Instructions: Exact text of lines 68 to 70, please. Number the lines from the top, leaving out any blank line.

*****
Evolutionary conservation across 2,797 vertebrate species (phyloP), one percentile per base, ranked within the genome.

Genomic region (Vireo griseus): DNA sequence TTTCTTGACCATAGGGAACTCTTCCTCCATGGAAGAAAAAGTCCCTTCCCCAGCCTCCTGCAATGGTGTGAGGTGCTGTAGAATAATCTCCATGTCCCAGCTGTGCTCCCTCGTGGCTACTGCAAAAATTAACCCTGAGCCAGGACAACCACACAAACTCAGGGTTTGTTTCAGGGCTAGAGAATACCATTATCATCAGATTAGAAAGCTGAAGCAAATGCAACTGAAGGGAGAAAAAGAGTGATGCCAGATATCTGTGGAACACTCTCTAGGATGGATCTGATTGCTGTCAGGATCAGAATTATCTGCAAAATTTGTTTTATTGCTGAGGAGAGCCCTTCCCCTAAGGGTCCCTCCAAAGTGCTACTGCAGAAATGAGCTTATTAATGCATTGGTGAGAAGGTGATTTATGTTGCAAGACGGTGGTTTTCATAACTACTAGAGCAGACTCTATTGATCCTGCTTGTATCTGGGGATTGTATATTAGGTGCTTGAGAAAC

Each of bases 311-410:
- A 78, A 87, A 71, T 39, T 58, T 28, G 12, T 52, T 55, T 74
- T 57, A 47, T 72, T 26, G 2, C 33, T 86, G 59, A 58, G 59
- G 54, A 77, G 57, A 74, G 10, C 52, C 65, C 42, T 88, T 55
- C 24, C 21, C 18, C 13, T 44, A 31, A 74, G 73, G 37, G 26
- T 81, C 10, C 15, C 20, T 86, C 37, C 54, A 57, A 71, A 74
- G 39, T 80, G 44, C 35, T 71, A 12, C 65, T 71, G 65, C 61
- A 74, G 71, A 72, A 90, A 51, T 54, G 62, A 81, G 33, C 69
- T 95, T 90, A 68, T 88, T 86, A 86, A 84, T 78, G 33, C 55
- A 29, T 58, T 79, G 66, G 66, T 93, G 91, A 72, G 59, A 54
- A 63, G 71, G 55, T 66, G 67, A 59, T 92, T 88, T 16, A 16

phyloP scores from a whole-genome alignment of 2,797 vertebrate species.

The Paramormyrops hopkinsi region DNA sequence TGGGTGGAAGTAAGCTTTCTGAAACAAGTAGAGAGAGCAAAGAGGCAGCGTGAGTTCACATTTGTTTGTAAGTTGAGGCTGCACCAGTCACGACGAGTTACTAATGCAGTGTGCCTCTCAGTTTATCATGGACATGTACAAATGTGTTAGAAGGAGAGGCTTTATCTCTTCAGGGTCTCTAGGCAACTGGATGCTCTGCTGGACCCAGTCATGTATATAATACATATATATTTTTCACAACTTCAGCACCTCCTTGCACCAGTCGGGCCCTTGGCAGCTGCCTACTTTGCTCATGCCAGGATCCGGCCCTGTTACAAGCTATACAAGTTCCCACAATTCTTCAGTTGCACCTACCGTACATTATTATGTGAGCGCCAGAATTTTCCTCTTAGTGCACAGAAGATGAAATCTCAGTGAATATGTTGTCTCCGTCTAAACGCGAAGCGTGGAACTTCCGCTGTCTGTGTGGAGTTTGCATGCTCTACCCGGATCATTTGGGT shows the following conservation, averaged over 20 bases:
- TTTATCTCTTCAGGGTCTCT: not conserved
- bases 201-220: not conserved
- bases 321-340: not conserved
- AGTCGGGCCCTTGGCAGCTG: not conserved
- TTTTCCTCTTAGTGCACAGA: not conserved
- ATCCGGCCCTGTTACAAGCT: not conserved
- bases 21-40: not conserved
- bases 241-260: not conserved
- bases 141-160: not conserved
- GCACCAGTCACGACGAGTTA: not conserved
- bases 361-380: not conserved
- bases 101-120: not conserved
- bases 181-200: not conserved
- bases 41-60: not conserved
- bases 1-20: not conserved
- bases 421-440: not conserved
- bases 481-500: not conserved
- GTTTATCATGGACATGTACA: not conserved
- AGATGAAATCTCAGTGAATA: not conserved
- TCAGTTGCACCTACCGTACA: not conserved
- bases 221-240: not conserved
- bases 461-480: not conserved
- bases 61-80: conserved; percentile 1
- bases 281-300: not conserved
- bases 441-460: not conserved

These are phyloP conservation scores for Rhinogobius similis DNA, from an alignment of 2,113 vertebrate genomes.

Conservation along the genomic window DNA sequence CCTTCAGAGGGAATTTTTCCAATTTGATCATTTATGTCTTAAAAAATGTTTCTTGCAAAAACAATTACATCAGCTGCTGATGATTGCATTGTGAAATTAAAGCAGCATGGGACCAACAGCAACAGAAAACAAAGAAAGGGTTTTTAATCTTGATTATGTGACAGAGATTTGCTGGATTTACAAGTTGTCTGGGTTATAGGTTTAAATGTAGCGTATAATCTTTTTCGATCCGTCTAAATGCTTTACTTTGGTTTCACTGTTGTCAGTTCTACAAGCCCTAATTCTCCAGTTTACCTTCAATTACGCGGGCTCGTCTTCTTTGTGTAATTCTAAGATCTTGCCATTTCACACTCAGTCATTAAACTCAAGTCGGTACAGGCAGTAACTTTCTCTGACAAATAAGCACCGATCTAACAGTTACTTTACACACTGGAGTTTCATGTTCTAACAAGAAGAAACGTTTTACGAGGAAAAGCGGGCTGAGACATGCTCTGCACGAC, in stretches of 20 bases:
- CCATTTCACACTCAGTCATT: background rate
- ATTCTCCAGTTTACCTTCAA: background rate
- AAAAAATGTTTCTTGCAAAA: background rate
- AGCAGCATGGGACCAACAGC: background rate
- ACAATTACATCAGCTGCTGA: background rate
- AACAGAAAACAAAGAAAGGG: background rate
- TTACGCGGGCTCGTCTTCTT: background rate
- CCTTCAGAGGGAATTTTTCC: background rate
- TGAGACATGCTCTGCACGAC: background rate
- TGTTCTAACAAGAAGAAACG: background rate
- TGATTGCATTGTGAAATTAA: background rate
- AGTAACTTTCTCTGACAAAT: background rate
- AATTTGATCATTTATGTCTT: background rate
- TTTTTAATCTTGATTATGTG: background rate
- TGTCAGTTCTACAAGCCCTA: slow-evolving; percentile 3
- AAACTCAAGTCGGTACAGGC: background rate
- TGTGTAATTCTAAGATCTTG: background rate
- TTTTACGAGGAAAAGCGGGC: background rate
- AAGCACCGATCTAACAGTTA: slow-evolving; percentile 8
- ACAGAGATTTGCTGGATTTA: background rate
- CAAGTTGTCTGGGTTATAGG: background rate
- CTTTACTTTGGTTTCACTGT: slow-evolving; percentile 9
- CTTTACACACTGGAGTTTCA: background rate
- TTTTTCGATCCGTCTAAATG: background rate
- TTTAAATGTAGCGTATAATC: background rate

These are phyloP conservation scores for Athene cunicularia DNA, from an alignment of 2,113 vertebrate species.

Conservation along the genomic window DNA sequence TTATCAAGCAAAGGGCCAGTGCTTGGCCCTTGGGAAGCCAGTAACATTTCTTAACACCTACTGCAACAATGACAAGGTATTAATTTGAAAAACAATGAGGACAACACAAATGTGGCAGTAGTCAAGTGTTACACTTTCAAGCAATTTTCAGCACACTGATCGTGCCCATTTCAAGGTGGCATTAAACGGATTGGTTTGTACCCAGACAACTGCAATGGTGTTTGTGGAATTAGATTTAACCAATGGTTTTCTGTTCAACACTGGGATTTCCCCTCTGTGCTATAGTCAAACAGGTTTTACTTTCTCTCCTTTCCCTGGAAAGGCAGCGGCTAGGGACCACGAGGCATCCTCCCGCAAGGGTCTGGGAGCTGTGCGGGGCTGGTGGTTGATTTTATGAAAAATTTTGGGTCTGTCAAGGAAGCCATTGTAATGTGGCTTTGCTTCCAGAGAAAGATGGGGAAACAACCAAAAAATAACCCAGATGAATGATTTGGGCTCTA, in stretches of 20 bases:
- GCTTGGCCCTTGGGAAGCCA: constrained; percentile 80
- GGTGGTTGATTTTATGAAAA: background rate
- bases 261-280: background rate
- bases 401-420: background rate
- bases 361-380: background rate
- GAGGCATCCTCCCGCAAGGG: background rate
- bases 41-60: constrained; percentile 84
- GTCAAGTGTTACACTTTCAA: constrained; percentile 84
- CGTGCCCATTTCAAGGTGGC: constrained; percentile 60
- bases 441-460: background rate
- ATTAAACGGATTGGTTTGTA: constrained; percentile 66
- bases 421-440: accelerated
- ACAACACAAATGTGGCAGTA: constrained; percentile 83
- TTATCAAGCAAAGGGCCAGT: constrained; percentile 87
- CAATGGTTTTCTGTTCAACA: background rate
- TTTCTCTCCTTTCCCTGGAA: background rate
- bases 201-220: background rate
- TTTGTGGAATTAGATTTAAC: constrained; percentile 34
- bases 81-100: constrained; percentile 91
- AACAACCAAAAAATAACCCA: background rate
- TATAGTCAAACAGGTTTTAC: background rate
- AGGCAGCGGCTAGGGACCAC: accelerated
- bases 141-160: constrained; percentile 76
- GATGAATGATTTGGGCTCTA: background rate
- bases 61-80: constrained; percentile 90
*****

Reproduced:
These are phyloP conservation scores for Athene cunicularia DNA, from an alignment of 2,113 vertebrate species.

Conservation along the genomic window DNA sequence TTATCAAGCAAAGGGCCAGTGCTTGGCCCTTGGGAAGCCAGTAACATTTCTTAACACCTACTGCAACAATGACAAGGTATTAATTTGAAAAACAATGAGGACAACACAAATGTGGCAGTAGTCAAGTGTTACACTTTCAAGCAATTTTCAGCACACTGATCGTGCCCATTTCAAGGTGGCATTAAACGGATTGGTTTGTACCCAGACAACTGCAATGGTGTTTGTGGAATTAGATTTAACCAATGGTTTTCTGTTCAACACTGGGATTTCCCCTCTGTGCTATAGTCAAACAGGTTTTACTTTCTCTCCTTTCCCTGGAAAGGCAGCGGCTAGGGACCACGAGGCATCCTCCCGCAAGGGTCTGGGAGCTGTGCGGGGCTGGTGGTTGATTTTATGAAAAATTTTGGGTCTGTCAAGGAAGCCATTGTAATGTGGCTTTGCTTCCAGAGAAAGATGGGGAAACAACCAAAAAATAACCCAGATGAATGATTTGGGCTCTA, in stretches of 20 bases:
- GCTTGGCCCTTGGGAAGCCA: constrained; percentile 80